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Ultrathin Digital Camera Inspired by Xenos Peckii Eyes
(Professor Ki-Hun Jeong from the Department of Bio and Brain Engineering) The visual system of Xenos peckii, an endoparasite of paper wasps, demonstrates distinct benefits for high sensitivity and high resolution, differing from the compound eyes of most insects. Taking their unique features, a KAIST team developed an ultrathin digital camera that emulates the unique eyes of Xenos peckii. The ultrathin digital camera offers a wide field of view and high resolution in a slimmer body compared to existing imaging systems. It is expected to support various applications, such as monitoring equipment, medical imaging devices, and mobile imaging systems. Professor Ki-Hun Jeong from the Department of Bio and Brain Engineering and his team are known for mimicking biological visual organs. The team’s past research includes an LED lens based on the abdominal segments of fireflies and biologically inspired anti-reflective structures. Recently, the demand for ultrathin digital cameras has increased, due to the miniaturization of electronic and optical devices. However, most camera modules use multiple lenses along the optical axis to compensate for optical aberrations, resulting in a larger volume as well as a thicker total track length of digital cameras. Resolution and sensitivity would be compromised if these modules were to be simply reduced in size and thickness. To address this issue, the team have developed micro-optical components, inspired from the visual system of Xenos peckii, and combined them with a CMOS (complementary metal oxide semiconductor) image sensor to achieve an ultrathin digital camera. This new camera, measuring less than 2mm in thickness, emulates the eyes of Xenos peckii by using dozens of microprism arrays and microlens arrays. A microprism and microlens pair form a channel and the light-absorbing medium between the channels reduces optical crosstalk. Each channel captures the partial image at slightly different orientation, and the retrieved partial images are combined into a single image, thereby ensuring a wide field of view and high resolution. Professor Jeong said, “We have proposed a novel method of fabricating an ultrathin camera. As the first insect-inspired, ultrathin camera that integrates a microcamera on a conventional CMOS image sensor array, our study will have a significant impact in optics and related fields.” This research, led by PhD candidates Dongmin Keum and Kyung-Won Jang, was published in Light: Science & Applications on October 24, 2018. Figure 1. Natural Xenos peckii eye and the biological inspiration for the ultrathin digital camera (Light: Science & Applications 2018) Figure 2. Optical images captured by the bioinspired ultrathin digital camera (Light: Science & Applications 2018)
Gout Diagnostic Strip Using a Single Teardrop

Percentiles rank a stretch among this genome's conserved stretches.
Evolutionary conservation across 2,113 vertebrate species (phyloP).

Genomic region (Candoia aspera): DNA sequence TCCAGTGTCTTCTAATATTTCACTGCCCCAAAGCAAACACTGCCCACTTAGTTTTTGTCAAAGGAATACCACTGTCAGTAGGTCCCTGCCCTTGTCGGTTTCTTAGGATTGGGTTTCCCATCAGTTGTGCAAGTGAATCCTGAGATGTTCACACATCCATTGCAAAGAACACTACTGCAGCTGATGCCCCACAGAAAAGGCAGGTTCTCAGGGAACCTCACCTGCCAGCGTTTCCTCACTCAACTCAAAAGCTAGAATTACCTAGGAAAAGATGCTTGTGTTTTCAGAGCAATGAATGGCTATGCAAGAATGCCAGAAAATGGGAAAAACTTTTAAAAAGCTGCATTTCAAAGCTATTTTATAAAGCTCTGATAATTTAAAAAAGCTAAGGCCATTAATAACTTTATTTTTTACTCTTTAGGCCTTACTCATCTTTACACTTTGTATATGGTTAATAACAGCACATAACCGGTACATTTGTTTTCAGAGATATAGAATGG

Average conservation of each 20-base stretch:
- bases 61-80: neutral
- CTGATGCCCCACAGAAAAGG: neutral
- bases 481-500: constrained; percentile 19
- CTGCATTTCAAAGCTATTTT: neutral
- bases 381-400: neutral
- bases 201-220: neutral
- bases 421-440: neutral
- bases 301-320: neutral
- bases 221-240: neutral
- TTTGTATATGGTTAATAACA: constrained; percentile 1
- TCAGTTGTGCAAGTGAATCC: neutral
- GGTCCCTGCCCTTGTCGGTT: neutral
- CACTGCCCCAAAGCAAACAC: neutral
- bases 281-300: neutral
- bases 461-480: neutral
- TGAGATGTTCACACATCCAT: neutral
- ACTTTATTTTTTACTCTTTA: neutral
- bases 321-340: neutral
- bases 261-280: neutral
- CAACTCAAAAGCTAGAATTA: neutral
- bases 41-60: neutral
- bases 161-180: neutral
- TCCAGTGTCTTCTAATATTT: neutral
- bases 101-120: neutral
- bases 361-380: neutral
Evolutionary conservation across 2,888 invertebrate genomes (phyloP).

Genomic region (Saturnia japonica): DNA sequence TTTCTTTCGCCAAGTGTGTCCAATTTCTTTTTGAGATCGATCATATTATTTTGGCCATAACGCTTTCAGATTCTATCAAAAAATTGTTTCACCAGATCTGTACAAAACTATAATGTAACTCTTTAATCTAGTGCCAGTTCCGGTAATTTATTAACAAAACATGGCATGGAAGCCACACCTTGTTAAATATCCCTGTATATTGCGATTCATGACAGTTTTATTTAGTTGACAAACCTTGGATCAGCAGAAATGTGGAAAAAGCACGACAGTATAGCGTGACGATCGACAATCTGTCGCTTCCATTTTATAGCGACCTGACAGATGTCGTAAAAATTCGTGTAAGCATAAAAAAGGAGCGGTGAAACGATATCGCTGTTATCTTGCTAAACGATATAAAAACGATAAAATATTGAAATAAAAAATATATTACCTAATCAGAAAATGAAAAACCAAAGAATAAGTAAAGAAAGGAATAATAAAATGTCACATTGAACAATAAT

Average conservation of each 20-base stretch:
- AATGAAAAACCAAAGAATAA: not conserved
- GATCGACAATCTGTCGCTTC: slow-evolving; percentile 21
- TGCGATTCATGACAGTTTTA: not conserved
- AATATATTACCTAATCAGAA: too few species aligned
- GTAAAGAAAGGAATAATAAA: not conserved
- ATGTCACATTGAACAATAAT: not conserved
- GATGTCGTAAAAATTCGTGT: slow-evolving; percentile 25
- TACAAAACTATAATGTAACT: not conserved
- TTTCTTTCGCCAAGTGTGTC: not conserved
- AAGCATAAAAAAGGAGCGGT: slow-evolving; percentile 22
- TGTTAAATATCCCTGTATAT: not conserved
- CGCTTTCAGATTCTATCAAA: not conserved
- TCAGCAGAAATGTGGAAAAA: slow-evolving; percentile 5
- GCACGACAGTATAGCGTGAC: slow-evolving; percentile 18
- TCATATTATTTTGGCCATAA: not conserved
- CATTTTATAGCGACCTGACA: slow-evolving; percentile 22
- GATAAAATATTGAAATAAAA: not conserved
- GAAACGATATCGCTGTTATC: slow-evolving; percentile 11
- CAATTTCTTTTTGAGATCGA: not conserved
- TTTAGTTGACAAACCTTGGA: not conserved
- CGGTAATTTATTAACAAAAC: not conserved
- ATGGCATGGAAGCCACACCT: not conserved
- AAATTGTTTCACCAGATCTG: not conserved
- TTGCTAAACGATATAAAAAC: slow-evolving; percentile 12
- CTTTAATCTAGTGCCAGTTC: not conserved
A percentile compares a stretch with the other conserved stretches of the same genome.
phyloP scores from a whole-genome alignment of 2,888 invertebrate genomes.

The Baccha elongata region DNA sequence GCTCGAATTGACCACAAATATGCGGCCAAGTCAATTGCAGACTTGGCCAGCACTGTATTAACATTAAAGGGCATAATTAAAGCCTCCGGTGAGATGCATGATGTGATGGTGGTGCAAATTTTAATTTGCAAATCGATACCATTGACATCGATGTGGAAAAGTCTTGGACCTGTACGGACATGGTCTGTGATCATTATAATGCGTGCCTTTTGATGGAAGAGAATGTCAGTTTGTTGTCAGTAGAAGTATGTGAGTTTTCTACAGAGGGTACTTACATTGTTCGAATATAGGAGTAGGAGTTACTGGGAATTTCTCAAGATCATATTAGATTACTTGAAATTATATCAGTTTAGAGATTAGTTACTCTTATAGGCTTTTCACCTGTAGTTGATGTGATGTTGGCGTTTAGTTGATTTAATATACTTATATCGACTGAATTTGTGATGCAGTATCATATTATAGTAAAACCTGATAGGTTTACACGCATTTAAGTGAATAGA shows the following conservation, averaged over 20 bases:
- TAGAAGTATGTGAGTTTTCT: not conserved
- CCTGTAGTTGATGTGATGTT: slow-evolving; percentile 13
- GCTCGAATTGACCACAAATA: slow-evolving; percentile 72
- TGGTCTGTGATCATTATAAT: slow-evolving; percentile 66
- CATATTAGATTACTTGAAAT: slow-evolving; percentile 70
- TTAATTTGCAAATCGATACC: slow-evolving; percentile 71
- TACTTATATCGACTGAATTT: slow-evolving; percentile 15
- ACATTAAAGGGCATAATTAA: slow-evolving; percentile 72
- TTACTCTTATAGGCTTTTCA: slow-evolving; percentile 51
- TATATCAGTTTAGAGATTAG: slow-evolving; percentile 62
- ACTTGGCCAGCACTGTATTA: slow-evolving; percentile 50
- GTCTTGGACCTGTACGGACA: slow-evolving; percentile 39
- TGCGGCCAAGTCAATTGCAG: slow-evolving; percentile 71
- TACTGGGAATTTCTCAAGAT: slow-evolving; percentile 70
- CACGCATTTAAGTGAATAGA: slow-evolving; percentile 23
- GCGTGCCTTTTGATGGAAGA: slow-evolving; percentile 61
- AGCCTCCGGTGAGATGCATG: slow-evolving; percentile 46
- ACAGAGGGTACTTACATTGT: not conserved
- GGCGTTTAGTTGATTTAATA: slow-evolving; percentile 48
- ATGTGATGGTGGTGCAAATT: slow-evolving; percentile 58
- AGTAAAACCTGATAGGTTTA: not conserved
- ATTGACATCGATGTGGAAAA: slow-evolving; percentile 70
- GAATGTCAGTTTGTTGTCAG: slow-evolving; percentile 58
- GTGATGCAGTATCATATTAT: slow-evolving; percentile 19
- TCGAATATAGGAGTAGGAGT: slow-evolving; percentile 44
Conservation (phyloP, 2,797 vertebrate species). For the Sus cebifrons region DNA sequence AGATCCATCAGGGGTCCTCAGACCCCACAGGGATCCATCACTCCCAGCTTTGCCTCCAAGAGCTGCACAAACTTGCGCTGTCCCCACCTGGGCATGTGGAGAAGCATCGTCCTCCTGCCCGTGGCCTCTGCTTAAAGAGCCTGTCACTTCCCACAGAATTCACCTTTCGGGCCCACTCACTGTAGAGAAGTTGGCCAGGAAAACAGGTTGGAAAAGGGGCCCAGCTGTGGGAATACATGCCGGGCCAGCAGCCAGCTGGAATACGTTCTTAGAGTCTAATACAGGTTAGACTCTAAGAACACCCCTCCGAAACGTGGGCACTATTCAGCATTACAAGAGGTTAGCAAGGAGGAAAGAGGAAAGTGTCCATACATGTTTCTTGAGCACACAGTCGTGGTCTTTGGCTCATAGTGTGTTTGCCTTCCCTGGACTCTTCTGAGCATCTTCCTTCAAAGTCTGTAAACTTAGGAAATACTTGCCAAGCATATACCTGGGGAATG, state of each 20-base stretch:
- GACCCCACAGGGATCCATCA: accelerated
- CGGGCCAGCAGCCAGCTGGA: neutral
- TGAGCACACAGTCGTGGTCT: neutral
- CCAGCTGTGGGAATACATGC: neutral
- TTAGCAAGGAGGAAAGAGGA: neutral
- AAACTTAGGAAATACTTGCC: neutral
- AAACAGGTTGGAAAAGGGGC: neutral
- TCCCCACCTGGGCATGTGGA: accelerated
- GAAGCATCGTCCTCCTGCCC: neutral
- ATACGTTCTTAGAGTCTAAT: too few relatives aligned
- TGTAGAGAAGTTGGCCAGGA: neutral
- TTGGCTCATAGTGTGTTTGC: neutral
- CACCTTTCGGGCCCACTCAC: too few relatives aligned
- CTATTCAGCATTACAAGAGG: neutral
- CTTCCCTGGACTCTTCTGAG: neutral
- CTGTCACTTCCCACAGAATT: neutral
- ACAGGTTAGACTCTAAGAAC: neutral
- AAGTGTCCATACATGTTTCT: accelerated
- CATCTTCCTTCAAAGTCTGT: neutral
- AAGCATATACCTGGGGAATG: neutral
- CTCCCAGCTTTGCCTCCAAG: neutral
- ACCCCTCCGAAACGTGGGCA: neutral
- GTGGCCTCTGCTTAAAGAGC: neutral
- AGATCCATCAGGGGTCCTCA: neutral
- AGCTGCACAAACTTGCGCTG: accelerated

A novel diagnostic strip for gout patients using a single teardrop has been announced by KAIST research team. This technology analyzes biological molecules in tears for a non-invasive diagnosis, significantly reducing the time and expense previously required for a diagnosis. The research team under Professor Ki-Hun Jeong of the Department of Bio and Brain Engineering succeeded in developing an affordable and elaborate gout diagnostic strip by depositing metal nanoparticles on paper. This technology can not only be used in diagnostic medicine and drug testing, but also in various other areas such as field diagnoses that require prompt and accurate detection of a certain substance. Gout induces pain in joints due to needle-shaped uric acid crystal build up. In general, therapeutic treatments exist to administer pain relief, stimulate uric acid discharge, and uric acid depressant. Such treatments work for temporary relief, but there have significant limitations. Thus, patients are required to regularly check uric acid concentrations, as well as control their diets. Therefore, simpler ways to measure uric acid would greatly benefit gout control and its prevention in a more affordable and convenient manner. Existing gout diagnostic techniques include measuring uric acid concentrations from blood samples or observing uric acid crystals from joint synovial fluid under a microscope. These existing methods are invasive and time consuming. To overcome their limitations, the research team uniformly deposited gold nanoislands with nanoplasnomics properties on the surface of paper that can easily collect tears. Nanoplasnomics techniques collect light on the surface of a metal nanostructure, and can be applied to disease and health diagnostic indicators as well as for genetic material detection. Further, metals such as gold absorb stronger light when it is irradiated, and thus can maximize light concentration on board surfaces while maintaining the properties of paper. The developed metal nanostructure production technology allows the flexible manufacturing of nanostructures on a large surface, which in turn allows flexible control of light concentrations. The research team grafted surface-enhanced Raman spectroscopy on paper diagnostic strips to allow uric acid concentration measurements in teardrops without additional indicators. The measured concentration in teardrops can be compared to blood uric acid concentrations for diagnosing gout. Professor Jeong explained, “Based on these research results, our strip will make it possible to conduct low-cost, no indicator, supersensitive biological molecule analysis and fast field diagnosis using tears.” He continued, “Tears, as well as various other bodily fluids, can be used to contribute to disease diagnosis and physiological functional research.” Ph.D. candidate Moonseong Park participated in the research as the first author of the paper that was published in the online edition of ACS Nano on December 14, 2016. Park said, “The strip will allow fast and simple field diagnosis, and can be produced on a large scale using the existing semiconductor process.” (Figure 1. Optical image of paper gout diagnostic strip covered with gold) (Figure 2. Scanning delectron microscopic image of paper gout diagnostic strip) (Figure 3. Scanning electron microscope image of cellulos fiber coated with gold nanoislands) (Figure 4. Gout diagnosis using tears)